A technique for accurate measurement of the average water velocity in
estuarine environments has been developed. The technique is based on
measuring the travel time of 200-kHz ultrasonic signals. A high degree
of precision has been obtained using a cross-correlation technique, and
long, detailed time series have been recorded. However, in some
geometries the precision is degraded by multipath interference.
Measurements of current speed in California's Sacramento-San Joaquin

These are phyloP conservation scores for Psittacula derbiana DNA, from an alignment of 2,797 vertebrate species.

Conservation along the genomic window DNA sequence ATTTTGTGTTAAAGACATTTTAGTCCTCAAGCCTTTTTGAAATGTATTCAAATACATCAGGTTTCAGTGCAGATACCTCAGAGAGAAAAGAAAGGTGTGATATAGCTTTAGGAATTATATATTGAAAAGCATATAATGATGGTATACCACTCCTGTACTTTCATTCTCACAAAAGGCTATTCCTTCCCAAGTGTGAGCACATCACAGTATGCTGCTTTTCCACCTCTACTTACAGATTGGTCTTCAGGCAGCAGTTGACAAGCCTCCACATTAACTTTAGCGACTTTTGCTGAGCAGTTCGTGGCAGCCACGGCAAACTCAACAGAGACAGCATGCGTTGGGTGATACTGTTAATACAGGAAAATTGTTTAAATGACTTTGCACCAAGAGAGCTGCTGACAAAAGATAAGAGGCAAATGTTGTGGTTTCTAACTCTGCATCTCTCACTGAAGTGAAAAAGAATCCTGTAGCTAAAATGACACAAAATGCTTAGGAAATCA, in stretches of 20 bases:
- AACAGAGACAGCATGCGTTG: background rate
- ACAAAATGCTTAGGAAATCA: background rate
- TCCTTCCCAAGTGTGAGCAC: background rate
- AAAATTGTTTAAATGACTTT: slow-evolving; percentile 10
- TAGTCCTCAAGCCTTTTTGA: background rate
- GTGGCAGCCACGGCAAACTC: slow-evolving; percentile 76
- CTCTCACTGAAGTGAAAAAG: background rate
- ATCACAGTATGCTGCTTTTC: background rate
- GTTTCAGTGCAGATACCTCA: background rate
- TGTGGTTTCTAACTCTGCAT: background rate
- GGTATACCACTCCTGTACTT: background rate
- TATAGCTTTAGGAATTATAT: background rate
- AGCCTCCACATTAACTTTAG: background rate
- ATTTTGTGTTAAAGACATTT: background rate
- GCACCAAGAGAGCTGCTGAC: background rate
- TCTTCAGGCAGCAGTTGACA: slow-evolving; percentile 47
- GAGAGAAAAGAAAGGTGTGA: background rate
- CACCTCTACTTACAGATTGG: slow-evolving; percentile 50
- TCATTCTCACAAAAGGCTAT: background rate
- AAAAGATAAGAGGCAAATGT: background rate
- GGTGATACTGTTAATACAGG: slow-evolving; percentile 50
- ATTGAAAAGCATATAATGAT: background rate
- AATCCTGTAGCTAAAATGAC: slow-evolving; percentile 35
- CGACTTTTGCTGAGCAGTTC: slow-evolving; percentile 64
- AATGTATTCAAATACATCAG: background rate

River Delta system will be discussed, with particular reference to the
effects of multipath interference. Data were collected throughout a
large flood in Dec. 1996-Jan. 1997. An analysis of the variation of the
strength of the ultrasonic signal has been carried out to determine the
attenuation of the signal due to the load of suspended sediment, and the
results will be presented. The current-velocity time series recorded in
the San Francisco Bay also show wave trains from boat wakes. These
wakes will be discussed.